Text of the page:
Thursday, 14 January 2016
From slummy mummy to career bitch and other wardrobe crises
Going back to work is filled with innumerable terrors for the naturally reclusive home working mummy. After years of only having to make conversation with yourself and day time television (oh the hours I have wasted screaming at Jeremy Kyle and his motley collection of guests), suddenly you have to dust down those long lost social skills. You have to remember that it is not considered polite to start dabbing at a colleague's clothes with a wet wipe and that it really isn't acceptable to spend the entire day with a streak of child snot across the front of your dress (apologies to all in my office who had to witness this faux pas today).
It is very demanding this professionalism.
But perhaps the biggest challenge for me was the complete wardrobe change. When I first got my job a friend who works for the same company said 'Well you will have to get yourself a whole new wardrobe now won't you?'. I looked down at my ensemble by George at Asda twinned with wannabe Uggs and wonder what he could possibly mean.
For the past decade or so, workwear has consisted of leggings and a baggy T-shirt on a good day, pyjamas until school pick up on a bad day. Fashion really didn't come into it. I have been known to do the school pick up run with my nightie hastily tucked into a pair of jeans and hidden under my practical, padded mummy coat.
As for make up, nail polish and blow drys, well those were things of myth and legend, lost in the mists of time. For a girl who had religiously bought every issue of Marie Claire from the day it launched, I really had let myself go. I thought glamming up was changing my top and using a liberal spritz of dry shampoo.
When I went to my interview I wore high heels for the first time since my 40th birthday. I had forgotten what instruments of torture those shoes are. By the time I reached the office I had developed corns.
But a quick recce of the other women in the office confirmed my friend's fears, my mummy wardrobe simply wouldn't cut the mustard.
I preempted my first paycheck with a serious shopping spree. Out with comfort, practicality and machine washable, in with pain, Prada knock offs and dry clean only. My racks of comfy jeans and washed out T-shirts were ruthlessly replaced by chic shirts, little black dresses and the dreaded high heels.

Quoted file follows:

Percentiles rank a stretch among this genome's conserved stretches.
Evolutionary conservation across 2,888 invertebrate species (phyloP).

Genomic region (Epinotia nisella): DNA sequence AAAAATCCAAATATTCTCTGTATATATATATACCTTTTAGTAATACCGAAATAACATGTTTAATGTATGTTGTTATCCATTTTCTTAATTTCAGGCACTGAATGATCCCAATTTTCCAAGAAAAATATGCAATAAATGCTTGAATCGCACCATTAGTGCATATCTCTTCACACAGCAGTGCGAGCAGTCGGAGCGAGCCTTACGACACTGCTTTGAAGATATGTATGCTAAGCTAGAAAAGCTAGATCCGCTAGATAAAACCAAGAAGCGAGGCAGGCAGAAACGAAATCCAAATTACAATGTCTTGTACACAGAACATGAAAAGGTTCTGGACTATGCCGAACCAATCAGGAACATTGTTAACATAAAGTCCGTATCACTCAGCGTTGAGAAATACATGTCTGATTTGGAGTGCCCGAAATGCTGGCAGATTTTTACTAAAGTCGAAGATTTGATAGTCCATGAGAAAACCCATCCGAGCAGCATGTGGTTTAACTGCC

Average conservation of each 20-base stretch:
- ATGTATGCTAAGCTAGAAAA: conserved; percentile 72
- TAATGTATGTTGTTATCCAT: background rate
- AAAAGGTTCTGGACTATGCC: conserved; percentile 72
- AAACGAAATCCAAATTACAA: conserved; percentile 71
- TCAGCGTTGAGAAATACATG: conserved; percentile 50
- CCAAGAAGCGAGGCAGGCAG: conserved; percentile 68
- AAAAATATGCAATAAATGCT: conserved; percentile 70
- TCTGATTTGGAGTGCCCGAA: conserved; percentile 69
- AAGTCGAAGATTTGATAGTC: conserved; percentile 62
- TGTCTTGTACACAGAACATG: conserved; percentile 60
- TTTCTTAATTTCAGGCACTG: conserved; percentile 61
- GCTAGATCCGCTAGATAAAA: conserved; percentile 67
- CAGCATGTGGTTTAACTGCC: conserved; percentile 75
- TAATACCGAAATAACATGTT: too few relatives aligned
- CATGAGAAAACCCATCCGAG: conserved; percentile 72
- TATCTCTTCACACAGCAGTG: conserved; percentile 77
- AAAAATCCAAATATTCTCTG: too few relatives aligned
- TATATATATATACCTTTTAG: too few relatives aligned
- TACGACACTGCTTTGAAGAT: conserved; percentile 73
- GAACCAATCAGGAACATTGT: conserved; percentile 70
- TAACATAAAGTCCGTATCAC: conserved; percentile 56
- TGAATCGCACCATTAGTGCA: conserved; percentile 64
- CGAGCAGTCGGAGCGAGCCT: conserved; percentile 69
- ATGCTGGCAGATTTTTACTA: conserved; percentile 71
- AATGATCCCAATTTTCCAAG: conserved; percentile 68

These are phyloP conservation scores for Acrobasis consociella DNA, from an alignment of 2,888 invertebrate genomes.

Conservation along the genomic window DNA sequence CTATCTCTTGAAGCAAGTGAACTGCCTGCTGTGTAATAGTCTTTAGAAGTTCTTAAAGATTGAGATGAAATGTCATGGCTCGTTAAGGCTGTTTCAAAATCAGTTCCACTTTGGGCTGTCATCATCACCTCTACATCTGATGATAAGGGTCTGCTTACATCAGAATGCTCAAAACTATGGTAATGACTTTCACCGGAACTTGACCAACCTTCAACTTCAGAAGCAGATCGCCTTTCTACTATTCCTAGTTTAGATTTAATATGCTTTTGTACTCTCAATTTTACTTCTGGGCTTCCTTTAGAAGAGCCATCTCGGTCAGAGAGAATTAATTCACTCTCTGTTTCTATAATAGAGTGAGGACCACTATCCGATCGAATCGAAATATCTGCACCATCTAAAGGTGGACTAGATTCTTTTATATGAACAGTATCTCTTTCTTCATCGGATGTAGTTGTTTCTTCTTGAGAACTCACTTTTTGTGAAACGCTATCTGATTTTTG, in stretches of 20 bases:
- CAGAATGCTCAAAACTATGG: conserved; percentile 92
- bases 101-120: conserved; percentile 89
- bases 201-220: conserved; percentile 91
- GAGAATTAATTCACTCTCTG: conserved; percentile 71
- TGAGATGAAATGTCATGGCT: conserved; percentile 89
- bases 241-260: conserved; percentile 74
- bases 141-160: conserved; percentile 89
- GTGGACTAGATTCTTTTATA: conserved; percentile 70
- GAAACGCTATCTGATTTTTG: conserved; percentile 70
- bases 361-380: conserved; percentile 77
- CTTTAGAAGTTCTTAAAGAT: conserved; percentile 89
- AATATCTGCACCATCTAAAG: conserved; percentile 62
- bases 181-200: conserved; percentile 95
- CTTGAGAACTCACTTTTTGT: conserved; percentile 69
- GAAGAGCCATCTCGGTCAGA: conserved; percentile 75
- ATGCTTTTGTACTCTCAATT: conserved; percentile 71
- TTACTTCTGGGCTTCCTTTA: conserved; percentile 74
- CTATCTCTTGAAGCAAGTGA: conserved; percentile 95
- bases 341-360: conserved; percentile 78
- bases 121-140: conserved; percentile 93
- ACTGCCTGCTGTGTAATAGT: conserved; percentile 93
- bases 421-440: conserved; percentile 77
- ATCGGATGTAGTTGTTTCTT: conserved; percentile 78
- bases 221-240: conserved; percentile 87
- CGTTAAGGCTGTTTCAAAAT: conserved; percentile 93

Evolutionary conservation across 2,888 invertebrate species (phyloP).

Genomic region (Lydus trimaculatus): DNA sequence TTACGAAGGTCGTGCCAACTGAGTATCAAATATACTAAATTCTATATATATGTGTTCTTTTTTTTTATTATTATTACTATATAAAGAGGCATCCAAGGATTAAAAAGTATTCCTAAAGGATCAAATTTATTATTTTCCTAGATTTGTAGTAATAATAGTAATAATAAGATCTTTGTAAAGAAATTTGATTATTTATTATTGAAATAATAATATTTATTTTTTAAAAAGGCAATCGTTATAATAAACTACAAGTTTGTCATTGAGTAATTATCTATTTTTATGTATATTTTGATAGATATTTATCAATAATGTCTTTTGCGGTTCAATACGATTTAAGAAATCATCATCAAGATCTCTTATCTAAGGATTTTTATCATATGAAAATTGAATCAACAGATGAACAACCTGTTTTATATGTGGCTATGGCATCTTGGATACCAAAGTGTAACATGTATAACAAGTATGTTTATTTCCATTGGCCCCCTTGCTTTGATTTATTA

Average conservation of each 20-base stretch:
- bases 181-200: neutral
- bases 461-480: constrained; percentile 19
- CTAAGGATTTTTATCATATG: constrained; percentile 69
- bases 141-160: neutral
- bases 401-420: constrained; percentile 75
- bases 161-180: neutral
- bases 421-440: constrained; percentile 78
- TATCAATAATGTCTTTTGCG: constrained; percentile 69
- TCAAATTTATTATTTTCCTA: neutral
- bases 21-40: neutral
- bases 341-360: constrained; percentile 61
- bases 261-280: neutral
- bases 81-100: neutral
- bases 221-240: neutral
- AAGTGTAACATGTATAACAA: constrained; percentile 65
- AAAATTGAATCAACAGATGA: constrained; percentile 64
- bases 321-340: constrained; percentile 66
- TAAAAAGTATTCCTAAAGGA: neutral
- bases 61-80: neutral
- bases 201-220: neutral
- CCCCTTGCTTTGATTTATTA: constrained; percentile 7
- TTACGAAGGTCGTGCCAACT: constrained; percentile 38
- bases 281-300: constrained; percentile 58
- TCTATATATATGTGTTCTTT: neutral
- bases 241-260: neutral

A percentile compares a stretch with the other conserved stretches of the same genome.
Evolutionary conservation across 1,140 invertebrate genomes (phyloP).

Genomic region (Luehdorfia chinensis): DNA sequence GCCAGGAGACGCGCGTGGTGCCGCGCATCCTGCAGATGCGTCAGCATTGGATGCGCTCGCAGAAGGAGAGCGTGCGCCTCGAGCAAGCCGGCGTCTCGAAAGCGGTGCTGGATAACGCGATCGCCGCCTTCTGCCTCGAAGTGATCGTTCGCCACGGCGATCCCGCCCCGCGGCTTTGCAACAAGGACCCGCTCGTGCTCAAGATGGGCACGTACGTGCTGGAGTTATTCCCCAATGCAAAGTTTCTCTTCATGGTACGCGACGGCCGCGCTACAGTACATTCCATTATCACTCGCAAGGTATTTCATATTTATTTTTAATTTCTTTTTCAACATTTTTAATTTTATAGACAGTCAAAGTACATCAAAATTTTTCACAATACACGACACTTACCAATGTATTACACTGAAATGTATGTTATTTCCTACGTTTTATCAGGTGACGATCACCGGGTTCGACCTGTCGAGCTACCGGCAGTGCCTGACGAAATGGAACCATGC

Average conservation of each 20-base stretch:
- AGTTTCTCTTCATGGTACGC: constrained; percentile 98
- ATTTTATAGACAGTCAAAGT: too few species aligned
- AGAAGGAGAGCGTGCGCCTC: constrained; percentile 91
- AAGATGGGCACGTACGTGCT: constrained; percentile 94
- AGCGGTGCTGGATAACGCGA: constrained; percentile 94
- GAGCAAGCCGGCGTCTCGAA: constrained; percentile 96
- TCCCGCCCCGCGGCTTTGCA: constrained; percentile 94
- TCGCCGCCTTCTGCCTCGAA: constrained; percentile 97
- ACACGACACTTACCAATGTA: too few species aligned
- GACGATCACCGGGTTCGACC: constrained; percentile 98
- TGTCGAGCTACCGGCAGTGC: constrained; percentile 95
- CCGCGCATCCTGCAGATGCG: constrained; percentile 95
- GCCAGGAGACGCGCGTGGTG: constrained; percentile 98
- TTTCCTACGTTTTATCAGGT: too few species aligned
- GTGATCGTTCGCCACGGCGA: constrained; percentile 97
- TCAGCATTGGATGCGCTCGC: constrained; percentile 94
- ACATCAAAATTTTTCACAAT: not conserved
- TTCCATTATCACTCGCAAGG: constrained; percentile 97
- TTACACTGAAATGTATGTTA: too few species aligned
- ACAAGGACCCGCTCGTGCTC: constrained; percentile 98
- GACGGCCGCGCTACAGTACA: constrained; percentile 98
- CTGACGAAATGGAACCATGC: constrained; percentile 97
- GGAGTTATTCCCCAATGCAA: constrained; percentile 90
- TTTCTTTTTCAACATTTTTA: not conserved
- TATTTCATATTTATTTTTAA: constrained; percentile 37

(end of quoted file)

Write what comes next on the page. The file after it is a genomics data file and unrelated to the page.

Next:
For my first week at work I walked everywhere with a limp until, one desperate lunch hour I dived into Clarks and chose the comfiest pair of shoes I could find. Never mind that they looked like orthopaedic slippers, at least every step was no longer agony.
But it wasn't just my feet that were in for a shock. Having to look presentable every day posed somewhat of a challenge. I am categorically not a morning person, yet a 9am start in central London meant getting out of bed with enough time to spare to transform a rather unkempt 44-year-old into a sleek career woman, and let me assure you that is a time-consuming task.
Shaving my legs became more than just a bi-montly treat, I had to be smooth of limb every day. Imagine that. My middle aged face had to be made palatable by the means of a liberal application of BB cream and my hair could no longer sprout randomly from my head, but had to be tamed into a mirror sleek bob.
In short I had to switch from a woman who firmly believed that a beauty regime consisted of a dab of lip salve and a prayer, and that high fashion was a pair of Ugg boots that didn't smell faintly of the sheep they had been made from, to someone who could wield a mascara wand like a pro and wasn't afraid of a pair heels.
Although I must admit this is still a work in progress as I realised when I got up from a meeting today, only to discover that my skirt was tucked firmly into my knickers and presumably had been since I had gone to the loo about an hour ago. Sadly my fashion report card still reads: 'Could try harder".